If you put money into stock of IBM (NYSE:IBM) five years ago, you’re down about 20%. But you have gotten about half that back in dividends. Unless you think of IBM stock as a bond, whose principal declines as interest is paid out, that’s not a good deal.
Fortunately for IBM, income investors can make that trade, which is why the stock has held up as well as it has.
IBM is simply old money, living off its interest. Sales have fallen steadily since 2013, from $100 billion per year to about $80 billion. (Even if it hits its $22-billion revenue target this quarter, IBM will fall short of that mark.) Operating margins have also declined, from over 20% in 2012 to 15% last year.
Despite this, 8 of 28 analysts following IBM stock put it on their buy lists. What’s wrong with these people?
IBM still has a good marketing shop, and it has claimed to be in early on all the big trends of the last few years. Artificial intelligence? Watson was claiming it years ago. Cloud? IBM bought Softlayer in 2013. Blockchain? IBM says it is laying the groundwork for blockchain domination.
People want to believe in IBM. I once owned shares of IBM stock but threw in my hand at about $180 per share. Now Warren Buffett is throwing in his hand. The IBM stock price opened for trade today at just over $154 per share, on a share count that has been declining for years.
Each leg down in the stock leads some investors to insist it’s all washed out. Barron’s recently put out a bullish article, saying its decline has slowed, making it undervalued. That’s slowed, not stopped. Even our Vince Martin is nibbling again.
Here is the secret of technology markets, which I have covered for over 35 years now. In technology, you grow, or you die. IBM is not growing. It is dying, slowly yes, but so am I.
At the heart of this death is IBM’s mainframe business, a virtual monopoly since the 1950s and the object of antitrust objections since 1956. Mainframes still have a role in banking, but the business is slowly dying, even as IBM releases new models that are fully buzzword compliant, meaning “AI,” “cloud,” and “blockchain.”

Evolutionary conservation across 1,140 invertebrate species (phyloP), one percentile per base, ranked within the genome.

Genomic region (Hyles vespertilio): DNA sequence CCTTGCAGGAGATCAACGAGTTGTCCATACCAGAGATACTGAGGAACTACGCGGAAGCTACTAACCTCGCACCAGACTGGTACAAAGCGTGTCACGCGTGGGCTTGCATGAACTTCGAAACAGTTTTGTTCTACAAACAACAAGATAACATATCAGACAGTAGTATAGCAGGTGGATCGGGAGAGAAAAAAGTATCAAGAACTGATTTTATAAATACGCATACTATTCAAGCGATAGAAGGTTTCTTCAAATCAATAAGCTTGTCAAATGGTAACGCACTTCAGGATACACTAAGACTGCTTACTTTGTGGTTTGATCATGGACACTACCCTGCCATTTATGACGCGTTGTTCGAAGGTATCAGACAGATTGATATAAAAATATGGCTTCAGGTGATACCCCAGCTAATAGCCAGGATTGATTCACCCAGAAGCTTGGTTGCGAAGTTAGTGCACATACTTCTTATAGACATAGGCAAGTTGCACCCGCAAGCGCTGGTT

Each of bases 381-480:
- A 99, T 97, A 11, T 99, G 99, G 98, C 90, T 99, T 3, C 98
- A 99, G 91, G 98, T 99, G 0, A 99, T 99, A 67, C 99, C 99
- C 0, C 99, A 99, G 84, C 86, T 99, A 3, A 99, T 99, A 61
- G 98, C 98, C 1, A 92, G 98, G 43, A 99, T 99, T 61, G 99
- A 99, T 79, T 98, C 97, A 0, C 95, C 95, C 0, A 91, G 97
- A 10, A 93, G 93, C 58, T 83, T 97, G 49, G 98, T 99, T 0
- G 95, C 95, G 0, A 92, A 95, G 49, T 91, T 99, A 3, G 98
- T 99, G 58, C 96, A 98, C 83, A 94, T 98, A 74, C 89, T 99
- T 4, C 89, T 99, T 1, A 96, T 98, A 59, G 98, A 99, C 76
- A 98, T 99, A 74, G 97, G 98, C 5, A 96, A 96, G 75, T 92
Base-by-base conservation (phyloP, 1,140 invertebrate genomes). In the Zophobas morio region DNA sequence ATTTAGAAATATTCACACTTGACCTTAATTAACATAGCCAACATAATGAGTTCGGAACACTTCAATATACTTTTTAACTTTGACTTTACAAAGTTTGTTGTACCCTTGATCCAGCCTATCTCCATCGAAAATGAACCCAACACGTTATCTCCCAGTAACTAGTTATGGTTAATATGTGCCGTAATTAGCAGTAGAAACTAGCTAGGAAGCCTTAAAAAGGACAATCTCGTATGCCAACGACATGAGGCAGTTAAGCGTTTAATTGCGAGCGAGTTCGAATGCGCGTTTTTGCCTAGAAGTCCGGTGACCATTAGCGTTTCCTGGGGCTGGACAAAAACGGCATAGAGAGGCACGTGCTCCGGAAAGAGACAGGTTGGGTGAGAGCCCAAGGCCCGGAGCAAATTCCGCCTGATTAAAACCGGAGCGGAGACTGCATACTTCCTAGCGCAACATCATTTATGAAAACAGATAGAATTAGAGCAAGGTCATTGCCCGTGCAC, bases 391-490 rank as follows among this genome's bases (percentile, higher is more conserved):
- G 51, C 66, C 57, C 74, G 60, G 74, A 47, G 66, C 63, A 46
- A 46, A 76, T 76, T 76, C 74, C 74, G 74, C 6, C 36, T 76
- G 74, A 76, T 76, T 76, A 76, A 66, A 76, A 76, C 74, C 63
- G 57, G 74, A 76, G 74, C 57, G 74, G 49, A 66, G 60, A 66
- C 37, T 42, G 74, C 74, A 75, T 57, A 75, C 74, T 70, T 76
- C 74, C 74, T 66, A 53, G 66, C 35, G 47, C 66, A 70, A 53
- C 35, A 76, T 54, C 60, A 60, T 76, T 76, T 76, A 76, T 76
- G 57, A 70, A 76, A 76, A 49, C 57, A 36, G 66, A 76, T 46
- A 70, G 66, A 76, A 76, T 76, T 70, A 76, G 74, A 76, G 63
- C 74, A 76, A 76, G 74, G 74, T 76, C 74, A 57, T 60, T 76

You don’t notice your own aging on a scale of a month or a quarter. Over 30 years, you’re not going to deny it. IBM has been fading since it lost the war for PC operating systems to Microsoft Corporation (NASDAQ:MSFT) a generation ago.
The great Lou Gerstner got the equivalent of a late life bloom out of it, with its turn to services, but IBM hasn’t been part of the “great game” in technology since the 1980s.
Every year or two, the company “transforms” its service model. It still sees itself as a vendor, as a solutions provider to its “customers.”
In the enterprise space, there are no such things, just partners building their own expertise. It’s this vendor-customer attitude that leads to things like the Equifax breach (even though IBM had nothing to do with it). No scaled company depends on its vendors anymore. It takes responsibility, or it fails.
Bottom Line on IBM Stock
IBM is an old dowager selling off her jewelry piece by piece. The company keeps laying off people in the West, while it hires in the East to cut costs. IBM now has more employees in India than the U.S.
IBM, founded in 1915, has a market cap of $142 billion. Facebook Inc. (NASDAQ:FB), founded in 2004, is worth $508 billion.
Do the math. Even as a bond, it’s overvalued.
Dana Blankenhorn is a financial and technology journalist. He is the author of the historical mystery romance, The Reluctant Detective Travels in Time, available now at the Amazon Kindle store. Write him at firstname.lastname@example.org or follow him on Twitter at @danablankenhorn. As of this writing, he owned no shares in companies mentioned in this story.